Interpretation of the Pergamon Altar
The Altar’s famous frieze of the Giants and Gods is interpreted by the artist through a 34-channel composition. Fragmentary relics of the Altar were transported from their original site in present-day western Turkey to Berlin late in the 19th century. “Bergama Stereo” is a site-specific work and the visitors’ movements and listening activities determine how the composition is perceived.
In the newly founded German Empire, as of the 1880s, the great significance attributed to the Hellenistic site was closely linked with a flourishing appreciation of antiquity in science and culture. Beyond that, the Altar played an important role in the cultural competition between the German Empire and other great European powers, and ever since, has had a unique history as a source for other artworks and debates and as a participant in world events. A museum expressly designed for the Altar was opened in Berlin in 1901; it remains one of the city’s most popular museums. The Pergamon Museum is currently being renovated, meaning that the Altar is removed from public view for several years.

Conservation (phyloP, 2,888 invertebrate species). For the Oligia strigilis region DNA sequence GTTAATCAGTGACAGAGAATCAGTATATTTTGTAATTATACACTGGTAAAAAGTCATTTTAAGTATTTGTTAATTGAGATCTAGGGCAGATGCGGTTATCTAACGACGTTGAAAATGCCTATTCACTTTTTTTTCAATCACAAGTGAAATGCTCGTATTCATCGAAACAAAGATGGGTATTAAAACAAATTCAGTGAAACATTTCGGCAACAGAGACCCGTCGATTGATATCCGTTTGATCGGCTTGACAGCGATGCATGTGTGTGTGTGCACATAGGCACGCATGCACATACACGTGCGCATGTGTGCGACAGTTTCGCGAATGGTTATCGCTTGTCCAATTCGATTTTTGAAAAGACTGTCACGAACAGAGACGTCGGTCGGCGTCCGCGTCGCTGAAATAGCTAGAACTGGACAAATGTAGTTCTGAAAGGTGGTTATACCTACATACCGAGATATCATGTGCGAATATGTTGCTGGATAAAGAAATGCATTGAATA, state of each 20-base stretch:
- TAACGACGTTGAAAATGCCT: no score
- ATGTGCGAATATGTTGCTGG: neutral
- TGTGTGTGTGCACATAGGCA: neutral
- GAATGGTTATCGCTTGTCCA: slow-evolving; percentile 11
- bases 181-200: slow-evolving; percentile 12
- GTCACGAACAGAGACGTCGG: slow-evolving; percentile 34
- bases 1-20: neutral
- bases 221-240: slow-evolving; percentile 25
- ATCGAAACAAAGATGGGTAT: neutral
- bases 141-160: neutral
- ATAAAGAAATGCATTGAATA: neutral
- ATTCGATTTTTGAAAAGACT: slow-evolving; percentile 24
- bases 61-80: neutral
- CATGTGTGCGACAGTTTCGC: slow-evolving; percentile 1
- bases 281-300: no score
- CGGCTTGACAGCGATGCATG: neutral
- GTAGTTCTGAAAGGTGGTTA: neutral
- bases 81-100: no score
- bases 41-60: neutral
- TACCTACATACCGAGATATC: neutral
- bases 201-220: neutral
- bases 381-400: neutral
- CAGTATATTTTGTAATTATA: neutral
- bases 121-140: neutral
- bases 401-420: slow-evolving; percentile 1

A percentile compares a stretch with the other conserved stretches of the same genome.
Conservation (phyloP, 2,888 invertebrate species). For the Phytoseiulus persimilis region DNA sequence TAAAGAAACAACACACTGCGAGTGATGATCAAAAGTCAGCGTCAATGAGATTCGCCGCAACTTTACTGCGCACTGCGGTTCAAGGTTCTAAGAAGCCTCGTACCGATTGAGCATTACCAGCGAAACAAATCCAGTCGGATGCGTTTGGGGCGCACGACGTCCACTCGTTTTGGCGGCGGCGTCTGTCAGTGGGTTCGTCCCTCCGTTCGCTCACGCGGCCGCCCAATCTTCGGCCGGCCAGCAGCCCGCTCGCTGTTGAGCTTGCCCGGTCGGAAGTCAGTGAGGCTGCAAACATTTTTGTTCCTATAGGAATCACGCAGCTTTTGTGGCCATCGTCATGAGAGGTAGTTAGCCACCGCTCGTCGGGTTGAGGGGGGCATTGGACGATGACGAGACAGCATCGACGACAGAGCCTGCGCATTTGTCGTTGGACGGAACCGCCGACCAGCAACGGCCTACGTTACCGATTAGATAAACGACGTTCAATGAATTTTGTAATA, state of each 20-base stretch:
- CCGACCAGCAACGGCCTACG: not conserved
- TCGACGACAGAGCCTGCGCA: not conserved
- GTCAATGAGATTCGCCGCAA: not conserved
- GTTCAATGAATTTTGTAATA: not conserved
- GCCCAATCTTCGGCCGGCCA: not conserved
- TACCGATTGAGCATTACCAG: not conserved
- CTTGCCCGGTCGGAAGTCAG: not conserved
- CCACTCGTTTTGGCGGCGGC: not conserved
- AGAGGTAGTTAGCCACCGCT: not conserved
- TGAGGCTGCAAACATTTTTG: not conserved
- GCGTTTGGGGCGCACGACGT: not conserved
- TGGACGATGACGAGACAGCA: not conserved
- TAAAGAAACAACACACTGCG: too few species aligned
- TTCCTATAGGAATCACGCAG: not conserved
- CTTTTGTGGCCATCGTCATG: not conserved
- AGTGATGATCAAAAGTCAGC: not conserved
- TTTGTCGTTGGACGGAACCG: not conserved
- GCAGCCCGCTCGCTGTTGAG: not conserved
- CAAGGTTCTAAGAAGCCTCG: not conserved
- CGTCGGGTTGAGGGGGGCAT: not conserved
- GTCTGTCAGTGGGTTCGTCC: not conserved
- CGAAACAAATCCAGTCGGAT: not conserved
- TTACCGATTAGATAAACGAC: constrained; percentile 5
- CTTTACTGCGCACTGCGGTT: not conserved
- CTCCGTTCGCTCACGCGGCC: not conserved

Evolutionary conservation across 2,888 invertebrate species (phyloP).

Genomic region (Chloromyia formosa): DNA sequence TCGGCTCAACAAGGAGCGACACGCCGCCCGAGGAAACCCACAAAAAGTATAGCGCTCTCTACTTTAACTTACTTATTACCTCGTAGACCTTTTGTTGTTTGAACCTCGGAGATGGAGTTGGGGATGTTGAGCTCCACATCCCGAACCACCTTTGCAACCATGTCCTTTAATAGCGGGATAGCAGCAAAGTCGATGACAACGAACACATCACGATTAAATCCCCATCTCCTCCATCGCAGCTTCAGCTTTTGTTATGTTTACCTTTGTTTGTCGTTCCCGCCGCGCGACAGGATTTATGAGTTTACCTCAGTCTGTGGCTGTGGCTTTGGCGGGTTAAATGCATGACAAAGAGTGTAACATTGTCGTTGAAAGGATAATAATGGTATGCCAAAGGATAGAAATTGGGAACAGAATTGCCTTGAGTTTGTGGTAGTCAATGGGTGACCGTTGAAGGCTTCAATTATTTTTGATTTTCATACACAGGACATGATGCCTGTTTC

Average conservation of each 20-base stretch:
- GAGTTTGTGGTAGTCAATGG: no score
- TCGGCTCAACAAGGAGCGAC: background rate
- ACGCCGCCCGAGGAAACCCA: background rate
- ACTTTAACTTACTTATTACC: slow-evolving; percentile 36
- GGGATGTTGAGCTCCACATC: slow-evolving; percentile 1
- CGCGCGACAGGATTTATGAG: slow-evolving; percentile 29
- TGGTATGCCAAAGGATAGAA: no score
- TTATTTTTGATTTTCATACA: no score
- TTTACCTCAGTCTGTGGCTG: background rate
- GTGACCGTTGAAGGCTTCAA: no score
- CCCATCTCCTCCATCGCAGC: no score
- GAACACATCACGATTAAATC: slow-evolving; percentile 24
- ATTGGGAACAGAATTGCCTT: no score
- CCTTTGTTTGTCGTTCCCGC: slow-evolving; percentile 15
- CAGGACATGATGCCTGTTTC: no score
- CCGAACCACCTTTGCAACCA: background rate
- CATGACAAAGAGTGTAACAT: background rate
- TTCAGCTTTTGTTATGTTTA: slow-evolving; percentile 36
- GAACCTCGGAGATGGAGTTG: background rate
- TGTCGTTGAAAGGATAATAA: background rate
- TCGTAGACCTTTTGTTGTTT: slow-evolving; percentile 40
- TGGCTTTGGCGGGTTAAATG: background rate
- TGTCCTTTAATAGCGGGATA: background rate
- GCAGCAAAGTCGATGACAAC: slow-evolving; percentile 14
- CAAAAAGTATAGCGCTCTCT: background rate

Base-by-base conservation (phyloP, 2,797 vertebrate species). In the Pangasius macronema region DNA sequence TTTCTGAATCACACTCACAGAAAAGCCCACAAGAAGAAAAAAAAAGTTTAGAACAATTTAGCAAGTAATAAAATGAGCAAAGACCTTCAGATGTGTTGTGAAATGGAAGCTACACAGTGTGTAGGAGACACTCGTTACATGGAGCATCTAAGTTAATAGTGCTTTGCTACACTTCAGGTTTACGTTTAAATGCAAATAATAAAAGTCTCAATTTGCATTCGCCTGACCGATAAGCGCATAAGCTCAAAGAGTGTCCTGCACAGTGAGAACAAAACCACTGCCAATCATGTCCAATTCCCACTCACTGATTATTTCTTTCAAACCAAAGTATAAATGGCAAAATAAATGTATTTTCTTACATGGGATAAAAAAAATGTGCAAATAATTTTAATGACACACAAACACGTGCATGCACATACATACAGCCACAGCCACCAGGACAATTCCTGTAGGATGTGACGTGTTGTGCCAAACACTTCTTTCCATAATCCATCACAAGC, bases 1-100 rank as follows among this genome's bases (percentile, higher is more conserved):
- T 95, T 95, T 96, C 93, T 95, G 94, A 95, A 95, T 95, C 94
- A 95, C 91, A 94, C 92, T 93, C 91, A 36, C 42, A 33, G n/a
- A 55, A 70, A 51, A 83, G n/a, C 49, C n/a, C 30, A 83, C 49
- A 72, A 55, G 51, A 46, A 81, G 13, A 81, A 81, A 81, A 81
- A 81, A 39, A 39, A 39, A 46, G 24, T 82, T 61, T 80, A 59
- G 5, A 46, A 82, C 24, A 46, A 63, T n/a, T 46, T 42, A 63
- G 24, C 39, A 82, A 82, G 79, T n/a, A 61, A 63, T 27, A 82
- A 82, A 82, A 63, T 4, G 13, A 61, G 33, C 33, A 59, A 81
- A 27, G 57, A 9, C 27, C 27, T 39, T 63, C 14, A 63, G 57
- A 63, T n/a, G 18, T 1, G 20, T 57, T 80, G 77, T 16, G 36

Bergama Stereo in Berlin
After the first presentation of the work in Bochum during Ruhrtriennale 2019, Bergama Stereo is on view in Berlin as part of the series "Works of Music by Visual Artists". In Berlin, as in Bochum, an integral component of the presentation is the concert and performance program in the exhibition hall. The program picks up on themes and structural aspects of the architecture. Musicians have been invited to relate to characteristic features of the installation such as symmetry, balance, contradiction and the content-related aspects of the work such as history, ritual, power, struggle, conflict, expulsion and migration.
Information about the exhibition and program